Pet Sounds

Bet the Farm 

Pet Sounds

7/29-7/31
This weekend, Lawrence's E.M.U. Theatre restages the tragic tale of Cyrus Futz, a farm boy who falls in love with his pig and carries that love to its carnal conclusion. (The troupe premiered the show back in February.) Rochelle Owens wrote the Obie-winning play more than 40 years ago, but society has only stiffened since the '60s, and content that seemed edgy then still lashes now. We think Owens, who deals in ideas and metaphor instead of titillation, will still be secretly disappointed when the city doesn't try to shut it down. Futz runs Friday, Saturday and Sunday at the Screenland (1656 Washington, 816-421-2900). -- Alan Scherstuhl

The Jokers
Commedia Sans Arte ushers in a new era of comedy.

7/29-7/31 After 200 performances as the Renaissance Festival's finest improv troupe, Commedia Sans Arte -- KC's specialists in commedia dell'arte (a miming, acrobatic and often unscripted style of 16th-century performance art) -- grew tired of digging punch lines from plague and breeches. With a 20th-century "Ho!" they graduated to contemporary comedy, touring with a grown-ups-only show but still heeding some of their dell'arte traditions: The actors inhabit ye olde stock types instead of Michael Jackson and prefer spearing fairy tales over reality shows. Even as they embrace modernity, though, there's a bit of the hard-working renaissance about them. The group presents two shows this weekends (and two more next weekend) at Just Off Broadway (3051 Central, 913-371-4995). Fools, Gold, and Tears, its second stab at scripted comedy, is a stinging, satirical look at America's push toward Manifest Destiny; Commedia Latenight, a modern improv show, directly follows -- think Time Bandits, but taller. -- Scherstuhl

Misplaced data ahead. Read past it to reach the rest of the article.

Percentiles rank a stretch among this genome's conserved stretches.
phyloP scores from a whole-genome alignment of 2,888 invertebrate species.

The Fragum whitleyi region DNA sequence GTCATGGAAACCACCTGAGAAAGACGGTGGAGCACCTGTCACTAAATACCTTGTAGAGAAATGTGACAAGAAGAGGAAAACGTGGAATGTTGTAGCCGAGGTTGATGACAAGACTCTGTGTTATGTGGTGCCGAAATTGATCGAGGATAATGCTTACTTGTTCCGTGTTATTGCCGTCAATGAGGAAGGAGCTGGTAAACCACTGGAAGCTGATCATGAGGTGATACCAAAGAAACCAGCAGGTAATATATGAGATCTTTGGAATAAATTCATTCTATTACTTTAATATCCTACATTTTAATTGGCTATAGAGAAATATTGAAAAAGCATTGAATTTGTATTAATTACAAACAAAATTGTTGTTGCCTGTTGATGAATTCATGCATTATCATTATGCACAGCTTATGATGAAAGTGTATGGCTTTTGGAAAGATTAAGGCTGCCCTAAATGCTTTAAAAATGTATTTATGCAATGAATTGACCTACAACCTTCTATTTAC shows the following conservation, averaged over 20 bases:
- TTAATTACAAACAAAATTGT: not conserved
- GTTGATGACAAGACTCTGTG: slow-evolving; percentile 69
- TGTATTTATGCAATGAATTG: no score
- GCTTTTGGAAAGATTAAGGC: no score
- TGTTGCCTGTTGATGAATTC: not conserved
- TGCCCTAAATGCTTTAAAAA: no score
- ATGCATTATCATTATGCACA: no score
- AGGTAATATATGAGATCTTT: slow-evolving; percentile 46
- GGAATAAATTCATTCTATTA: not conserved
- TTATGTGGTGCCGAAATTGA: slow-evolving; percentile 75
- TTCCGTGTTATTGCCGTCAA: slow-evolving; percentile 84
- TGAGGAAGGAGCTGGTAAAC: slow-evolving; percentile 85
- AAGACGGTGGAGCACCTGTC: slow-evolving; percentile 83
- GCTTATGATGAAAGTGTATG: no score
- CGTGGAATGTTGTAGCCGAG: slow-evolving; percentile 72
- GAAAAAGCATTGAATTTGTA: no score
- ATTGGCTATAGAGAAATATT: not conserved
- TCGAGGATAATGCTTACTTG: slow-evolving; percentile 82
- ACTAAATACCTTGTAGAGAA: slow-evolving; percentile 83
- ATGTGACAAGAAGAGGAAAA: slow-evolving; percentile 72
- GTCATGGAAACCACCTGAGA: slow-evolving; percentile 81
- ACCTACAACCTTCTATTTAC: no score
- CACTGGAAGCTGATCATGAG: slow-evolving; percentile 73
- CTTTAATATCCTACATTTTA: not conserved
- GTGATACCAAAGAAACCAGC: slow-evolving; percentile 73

Chopin Block

A good chunk of Fringe Fest shows seek to shock -- perhaps nostalgic for the days when there still were rubes to take offense. But in this wised-up age, there's little point in provocation. Why not try artistry instead? Borrowing its title from one Chopin's work and its themes from another's (Kate's The Awakening), Waltz No. 6 manages to be frank and disturbing. In Nelson Rodrigues' haunting 50-year-old play, Cristina Ubinha stars as 15-year-old Sonia, who attempts to reconcile her burgeoning sexuality with the restrictions of her faith. Here the confusion of youth is elevated to the stuff of gothic mystery. She must discover who she is, quite literally -- and whether she's even still alive. Find out at 7:30 p.m. Friday and Saturday (with an extra chance at 6 p.m. on Saturday) or 4 p.m. and 5:30 p.m. Sunday at the Levitt Building, 1808 Oak. -- Scherstuhl

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